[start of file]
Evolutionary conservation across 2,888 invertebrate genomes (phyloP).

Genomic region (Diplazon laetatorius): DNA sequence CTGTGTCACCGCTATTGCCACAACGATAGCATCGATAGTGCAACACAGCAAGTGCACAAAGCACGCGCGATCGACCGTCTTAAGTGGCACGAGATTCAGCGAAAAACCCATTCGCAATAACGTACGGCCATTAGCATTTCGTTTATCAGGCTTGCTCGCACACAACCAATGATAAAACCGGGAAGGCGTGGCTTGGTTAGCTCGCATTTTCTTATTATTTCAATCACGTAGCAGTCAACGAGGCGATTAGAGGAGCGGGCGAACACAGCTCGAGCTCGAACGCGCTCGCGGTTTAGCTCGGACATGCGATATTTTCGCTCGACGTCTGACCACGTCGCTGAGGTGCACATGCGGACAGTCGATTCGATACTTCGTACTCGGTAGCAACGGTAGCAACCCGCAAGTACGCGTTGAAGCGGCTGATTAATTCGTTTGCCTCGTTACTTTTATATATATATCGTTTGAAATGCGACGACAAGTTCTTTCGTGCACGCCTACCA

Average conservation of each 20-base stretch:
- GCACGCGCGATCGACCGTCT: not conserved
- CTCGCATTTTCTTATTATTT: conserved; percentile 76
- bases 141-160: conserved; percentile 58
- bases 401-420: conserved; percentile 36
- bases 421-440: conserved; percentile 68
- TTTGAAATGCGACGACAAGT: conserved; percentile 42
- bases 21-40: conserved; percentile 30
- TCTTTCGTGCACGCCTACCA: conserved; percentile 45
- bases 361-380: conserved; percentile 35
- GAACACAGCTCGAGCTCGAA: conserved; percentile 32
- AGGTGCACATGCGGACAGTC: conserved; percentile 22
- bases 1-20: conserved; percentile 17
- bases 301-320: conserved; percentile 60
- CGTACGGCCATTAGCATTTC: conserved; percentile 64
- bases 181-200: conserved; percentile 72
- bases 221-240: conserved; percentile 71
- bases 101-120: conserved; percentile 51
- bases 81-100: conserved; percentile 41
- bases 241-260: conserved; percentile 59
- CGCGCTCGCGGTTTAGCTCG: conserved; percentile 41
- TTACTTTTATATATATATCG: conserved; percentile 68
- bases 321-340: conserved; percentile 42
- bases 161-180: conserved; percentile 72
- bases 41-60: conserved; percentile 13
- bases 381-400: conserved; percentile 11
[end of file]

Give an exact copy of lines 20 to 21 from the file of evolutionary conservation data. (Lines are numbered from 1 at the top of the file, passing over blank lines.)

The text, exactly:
- bases 101-120: conserved; percentile 51
- bases 81-100: conserved; percentile 41